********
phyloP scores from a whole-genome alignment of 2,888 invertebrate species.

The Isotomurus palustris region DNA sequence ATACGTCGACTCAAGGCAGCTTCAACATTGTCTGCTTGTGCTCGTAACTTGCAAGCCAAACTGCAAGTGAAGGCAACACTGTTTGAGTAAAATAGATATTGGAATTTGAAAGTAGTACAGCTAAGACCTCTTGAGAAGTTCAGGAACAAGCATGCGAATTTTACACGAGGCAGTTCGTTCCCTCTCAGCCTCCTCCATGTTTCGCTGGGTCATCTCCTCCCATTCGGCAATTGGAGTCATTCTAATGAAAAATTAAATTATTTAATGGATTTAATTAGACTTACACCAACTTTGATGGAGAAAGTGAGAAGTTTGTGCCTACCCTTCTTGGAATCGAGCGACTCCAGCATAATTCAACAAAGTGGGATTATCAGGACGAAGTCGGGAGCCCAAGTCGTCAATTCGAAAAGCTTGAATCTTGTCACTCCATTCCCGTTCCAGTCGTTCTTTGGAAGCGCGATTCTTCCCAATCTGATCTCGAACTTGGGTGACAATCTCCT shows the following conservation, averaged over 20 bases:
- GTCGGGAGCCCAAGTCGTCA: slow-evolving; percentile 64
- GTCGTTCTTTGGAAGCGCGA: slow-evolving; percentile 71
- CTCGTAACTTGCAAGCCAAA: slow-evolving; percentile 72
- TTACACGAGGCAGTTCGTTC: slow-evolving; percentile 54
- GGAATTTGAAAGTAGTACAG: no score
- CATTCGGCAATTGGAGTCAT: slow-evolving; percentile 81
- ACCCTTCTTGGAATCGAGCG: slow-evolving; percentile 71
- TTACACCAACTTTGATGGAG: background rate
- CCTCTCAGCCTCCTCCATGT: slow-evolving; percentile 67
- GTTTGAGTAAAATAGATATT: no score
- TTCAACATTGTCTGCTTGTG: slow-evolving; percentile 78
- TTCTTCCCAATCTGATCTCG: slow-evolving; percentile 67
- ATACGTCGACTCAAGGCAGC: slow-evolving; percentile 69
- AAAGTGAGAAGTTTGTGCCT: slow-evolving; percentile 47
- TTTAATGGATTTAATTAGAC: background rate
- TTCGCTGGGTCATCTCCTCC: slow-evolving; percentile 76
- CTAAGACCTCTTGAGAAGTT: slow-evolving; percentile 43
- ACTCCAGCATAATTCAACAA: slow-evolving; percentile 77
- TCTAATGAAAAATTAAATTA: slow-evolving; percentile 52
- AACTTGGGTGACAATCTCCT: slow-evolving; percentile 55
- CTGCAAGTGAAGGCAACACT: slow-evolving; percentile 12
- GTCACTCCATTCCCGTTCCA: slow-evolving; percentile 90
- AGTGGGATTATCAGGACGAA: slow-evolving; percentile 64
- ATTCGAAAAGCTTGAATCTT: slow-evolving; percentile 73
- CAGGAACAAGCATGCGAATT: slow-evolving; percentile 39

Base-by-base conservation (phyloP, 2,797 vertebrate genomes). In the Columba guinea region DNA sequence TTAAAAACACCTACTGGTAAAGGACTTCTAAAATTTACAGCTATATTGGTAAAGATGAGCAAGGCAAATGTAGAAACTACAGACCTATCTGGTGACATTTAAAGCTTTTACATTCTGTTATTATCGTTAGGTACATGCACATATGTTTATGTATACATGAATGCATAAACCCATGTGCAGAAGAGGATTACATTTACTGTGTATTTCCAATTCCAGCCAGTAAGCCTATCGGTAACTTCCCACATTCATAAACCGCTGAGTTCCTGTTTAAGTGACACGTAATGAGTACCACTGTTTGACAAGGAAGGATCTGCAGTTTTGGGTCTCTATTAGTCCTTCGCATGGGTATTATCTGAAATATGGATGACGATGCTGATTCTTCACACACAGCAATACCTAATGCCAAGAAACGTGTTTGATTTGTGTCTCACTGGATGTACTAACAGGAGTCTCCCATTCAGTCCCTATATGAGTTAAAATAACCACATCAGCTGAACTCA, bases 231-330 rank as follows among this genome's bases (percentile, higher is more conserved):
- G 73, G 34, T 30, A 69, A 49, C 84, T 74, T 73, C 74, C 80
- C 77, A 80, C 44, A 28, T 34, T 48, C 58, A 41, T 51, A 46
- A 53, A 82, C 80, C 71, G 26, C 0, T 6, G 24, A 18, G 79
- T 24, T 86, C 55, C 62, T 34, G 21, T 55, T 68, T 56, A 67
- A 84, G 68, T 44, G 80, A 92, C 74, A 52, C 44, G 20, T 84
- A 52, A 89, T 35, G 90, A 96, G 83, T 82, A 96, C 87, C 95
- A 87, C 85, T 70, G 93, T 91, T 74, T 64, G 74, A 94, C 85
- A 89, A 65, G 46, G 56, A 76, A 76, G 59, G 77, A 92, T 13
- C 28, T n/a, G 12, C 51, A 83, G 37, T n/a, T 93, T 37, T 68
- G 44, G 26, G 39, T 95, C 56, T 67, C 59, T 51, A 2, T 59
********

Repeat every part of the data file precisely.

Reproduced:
phyloP scores from a whole-genome alignment of 2,888 invertebrate species.

The Isotomurus palustris region DNA sequence ATACGTCGACTCAAGGCAGCTTCAACATTGTCTGCTTGTGCTCGTAACTTGCAAGCCAAACTGCAAGTGAAGGCAACACTGTTTGAGTAAAATAGATATTGGAATTTGAAAGTAGTACAGCTAAGACCTCTTGAGAAGTTCAGGAACAAGCATGCGAATTTTACACGAGGCAGTTCGTTCCCTCTCAGCCTCCTCCATGTTTCGCTGGGTCATCTCCTCCCATTCGGCAATTGGAGTCATTCTAATGAAAAATTAAATTATTTAATGGATTTAATTAGACTTACACCAACTTTGATGGAGAAAGTGAGAAGTTTGTGCCTACCCTTCTTGGAATCGAGCGACTCCAGCATAATTCAACAAAGTGGGATTATCAGGACGAAGTCGGGAGCCCAAGTCGTCAATTCGAAAAGCTTGAATCTTGTCACTCCATTCCCGTTCCAGTCGTTCTTTGGAAGCGCGATTCTTCCCAATCTGATCTCGAACTTGGGTGACAATCTCCT shows the following conservation, averaged over 20 bases:
- GTCGGGAGCCCAAGTCGTCA: slow-evolving; percentile 64
- GTCGTTCTTTGGAAGCGCGA: slow-evolving; percentile 71
- CTCGTAACTTGCAAGCCAAA: slow-evolving; percentile 72
- TTACACGAGGCAGTTCGTTC: slow-evolving; percentile 54
- GGAATTTGAAAGTAGTACAG: no score
- CATTCGGCAATTGGAGTCAT: slow-evolving; percentile 81
- ACCCTTCTTGGAATCGAGCG: slow-evolving; percentile 71
- TTACACCAACTTTGATGGAG: background rate
- CCTCTCAGCCTCCTCCATGT: slow-evolving; percentile 67
- GTTTGAGTAAAATAGATATT: no score
- TTCAACATTGTCTGCTTGTG: slow-evolving; percentile 78
- TTCTTCCCAATCTGATCTCG: slow-evolving; percentile 67
- ATACGTCGACTCAAGGCAGC: slow-evolving; percentile 69
- AAAGTGAGAAGTTTGTGCCT: slow-evolving; percentile 47
- TTTAATGGATTTAATTAGAC: background rate
- TTCGCTGGGTCATCTCCTCC: slow-evolving; percentile 76
- CTAAGACCTCTTGAGAAGTT: slow-evolving; percentile 43
- ACTCCAGCATAATTCAACAA: slow-evolving; percentile 77
- TCTAATGAAAAATTAAATTA: slow-evolving; percentile 52
- AACTTGGGTGACAATCTCCT: slow-evolving; percentile 55
- CTGCAAGTGAAGGCAACACT: slow-evolving; percentile 12
- GTCACTCCATTCCCGTTCCA: slow-evolving; percentile 90
- AGTGGGATTATCAGGACGAA: slow-evolving; percentile 64
- ATTCGAAAAGCTTGAATCTT: slow-evolving; percentile 73
- CAGGAACAAGCATGCGAATT: slow-evolving; percentile 39

Base-by-base conservation (phyloP, 2,797 vertebrate genomes). In the Columba guinea region DNA sequence TTAAAAACACCTACTGGTAAAGGACTTCTAAAATTTACAGCTATATTGGTAAAGATGAGCAAGGCAAATGTAGAAACTACAGACCTATCTGGTGACATTTAAAGCTTTTACATTCTGTTATTATCGTTAGGTACATGCACATATGTTTATGTATACATGAATGCATAAACCCATGTGCAGAAGAGGATTACATTTACTGTGTATTTCCAATTCCAGCCAGTAAGCCTATCGGTAACTTCCCACATTCATAAACCGCTGAGTTCCTGTTTAAGTGACACGTAATGAGTACCACTGTTTGACAAGGAAGGATCTGCAGTTTTGGGTCTCTATTAGTCCTTCGCATGGGTATTATCTGAAATATGGATGACGATGCTGATTCTTCACACACAGCAATACCTAATGCCAAGAAACGTGTTTGATTTGTGTCTCACTGGATGTACTAACAGGAGTCTCCCATTCAGTCCCTATATGAGTTAAAATAACCACATCAGCTGAACTCA, bases 231-330 rank as follows among this genome's bases (percentile, higher is more conserved):
- G 73, G 34, T 30, A 69, A 49, C 84, T 74, T 73, C 74, C 80
- C 77, A 80, C 44, A 28, T 34, T 48, C 58, A 41, T 51, A 46
- A 53, A 82, C 80, C 71, G 26, C 0, T 6, G 24, A 18, G 79
- T 24, T 86, C 55, C 62, T 34, G 21, T 55, T 68, T 56, A 67
- A 84, G 68, T 44, G 80, A 92, C 74, A 52, C 44, G 20, T 84
- A 52, A 89, T 35, G 90, A 96, G 83, T 82, A 96, C 87, C 95
- A 87, C 85, T 70, G 93, T 91, T 74, T 64, G 74, A 94, C 85
- A 89, A 65, G 46, G 56, A 76, A 76, G 59, G 77, A 92, T 13
- C 28, T n/a, G 12, C 51, A 83, G 37, T n/a, T 93, T 37, T 68
- G 44, G 26, G 39, T 95, C 56, T 67, C 59, T 51, A 2, T 59